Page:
Focus turned on security officials
- By Diane Frank
- Jul 10, 2002
OMB GISRA reporting guidelines
Updated guidance for agencies' annual reports on information security management capabilities includes a new focus on performance measures for officials who are accountable for systems security.
The Office of Management and Budget's new guidance, released July 2, builds on baseline created from the first reports submitted last year under the Government Information Security Reform Act (GISRA) of 2000. That law requires federal chief information officers and inspectors general to perform annual evaluations of agency information security practices and report the results to OMB, which will then provide a summary to Congress.
OMB submitted the fiscal 2001 report to Congress in February.
Last year, OMB officials asked agencies to identify the performance measures they used to evaluate officials. But according to the guidance, most agencies did not provide this information, and many requested that OMB develop such measures.
So this year, to highlight the importance of information security to program managers, OMB is requiring the agency and IG reports to include an evaluation of agency officials' performance against a set of high-level management measures defined by OMB in the reporting guidance.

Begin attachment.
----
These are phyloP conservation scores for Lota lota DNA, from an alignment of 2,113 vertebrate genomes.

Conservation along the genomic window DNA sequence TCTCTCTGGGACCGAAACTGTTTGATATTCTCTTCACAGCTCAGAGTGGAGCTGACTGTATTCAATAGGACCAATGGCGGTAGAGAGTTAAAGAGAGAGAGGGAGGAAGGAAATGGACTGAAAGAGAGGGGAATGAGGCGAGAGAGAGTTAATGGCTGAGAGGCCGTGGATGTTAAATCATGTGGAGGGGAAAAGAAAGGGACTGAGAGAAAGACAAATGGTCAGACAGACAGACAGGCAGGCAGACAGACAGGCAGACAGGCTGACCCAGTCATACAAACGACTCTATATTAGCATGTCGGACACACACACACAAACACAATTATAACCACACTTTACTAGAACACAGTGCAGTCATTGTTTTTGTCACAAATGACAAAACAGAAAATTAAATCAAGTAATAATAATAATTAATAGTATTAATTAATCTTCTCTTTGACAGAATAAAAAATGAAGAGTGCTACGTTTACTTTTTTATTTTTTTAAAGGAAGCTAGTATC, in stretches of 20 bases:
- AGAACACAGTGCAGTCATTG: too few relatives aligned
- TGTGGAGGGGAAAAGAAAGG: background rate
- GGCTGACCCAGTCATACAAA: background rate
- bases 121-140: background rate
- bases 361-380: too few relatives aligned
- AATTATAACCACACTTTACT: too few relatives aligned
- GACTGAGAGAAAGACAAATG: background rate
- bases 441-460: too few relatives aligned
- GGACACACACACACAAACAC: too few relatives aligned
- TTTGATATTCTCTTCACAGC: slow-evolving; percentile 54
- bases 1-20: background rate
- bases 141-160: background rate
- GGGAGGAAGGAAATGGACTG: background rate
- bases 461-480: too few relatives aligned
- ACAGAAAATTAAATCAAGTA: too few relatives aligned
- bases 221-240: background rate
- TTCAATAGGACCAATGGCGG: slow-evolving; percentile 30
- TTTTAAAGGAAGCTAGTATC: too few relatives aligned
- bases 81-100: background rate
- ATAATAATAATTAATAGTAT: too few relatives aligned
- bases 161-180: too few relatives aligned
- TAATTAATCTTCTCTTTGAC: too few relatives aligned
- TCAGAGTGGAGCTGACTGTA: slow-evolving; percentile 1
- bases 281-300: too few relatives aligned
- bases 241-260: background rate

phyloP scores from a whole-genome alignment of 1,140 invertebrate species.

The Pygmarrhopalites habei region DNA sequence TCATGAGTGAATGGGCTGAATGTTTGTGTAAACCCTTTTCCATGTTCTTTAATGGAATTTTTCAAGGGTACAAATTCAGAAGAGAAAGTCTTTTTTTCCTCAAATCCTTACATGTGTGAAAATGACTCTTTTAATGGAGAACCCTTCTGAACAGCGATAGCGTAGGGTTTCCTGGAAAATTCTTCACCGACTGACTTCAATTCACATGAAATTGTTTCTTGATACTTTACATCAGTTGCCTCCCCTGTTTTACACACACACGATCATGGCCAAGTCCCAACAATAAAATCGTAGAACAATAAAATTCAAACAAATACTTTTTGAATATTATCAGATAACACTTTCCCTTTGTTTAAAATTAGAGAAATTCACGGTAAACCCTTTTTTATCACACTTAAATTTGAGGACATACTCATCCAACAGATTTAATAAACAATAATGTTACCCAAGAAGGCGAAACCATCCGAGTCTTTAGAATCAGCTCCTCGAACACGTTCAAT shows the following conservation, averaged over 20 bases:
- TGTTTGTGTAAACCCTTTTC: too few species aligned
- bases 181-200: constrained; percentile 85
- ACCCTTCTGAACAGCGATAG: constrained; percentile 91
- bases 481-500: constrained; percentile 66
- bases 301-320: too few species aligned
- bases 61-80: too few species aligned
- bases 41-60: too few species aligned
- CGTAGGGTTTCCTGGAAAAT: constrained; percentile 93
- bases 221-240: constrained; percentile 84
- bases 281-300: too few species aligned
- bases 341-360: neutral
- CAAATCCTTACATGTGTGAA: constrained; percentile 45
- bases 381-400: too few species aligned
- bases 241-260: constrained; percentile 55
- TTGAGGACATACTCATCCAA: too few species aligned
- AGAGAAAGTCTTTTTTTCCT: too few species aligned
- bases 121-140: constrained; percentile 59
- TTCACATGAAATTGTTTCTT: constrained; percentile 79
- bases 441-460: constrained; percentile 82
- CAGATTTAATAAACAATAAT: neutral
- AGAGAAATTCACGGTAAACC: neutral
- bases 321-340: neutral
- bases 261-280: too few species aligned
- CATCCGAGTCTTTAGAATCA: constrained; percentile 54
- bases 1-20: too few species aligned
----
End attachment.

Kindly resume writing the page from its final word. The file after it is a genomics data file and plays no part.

"The OMB-provided performance measures represent a minimum required response and must be completed," according to the guidance.
These performance measures range from the percentage of systems that have an up-to-date security plan to the number of employees that received specialized security training.
Last year's guidance also included requirements for agencies to create "plans of action and milestones," which outline how officials planned to fix the vulnerabilities discovered in the evaluations. Those plans were incorporated into the fiscal 2003 budget request, and future plans will continue to be part of the budget-development process, according to the guidance.
This year the action plans will also be included in OMB's report to Congress.
The evaluation of agencies' security capabilities is also now part of the President's Management Agenda scorecard, under the e-government section. Agencies will be assessed on their information security management progress at both the departmentwide level and at the bureau, agency or office level.
"This step will further reinforce the roles and responsibilities of agency program officials...for the security of systems that support their programs and the agency chief information officer for the systems and the agencywide security program," the guidance states.
GISRA expires on Nov. 29, 2002, but there are several efforts in Congress to extend its authority, most notably the Federal Information Security Management Act, introduced by Rep. Tom Davis (R-Va.).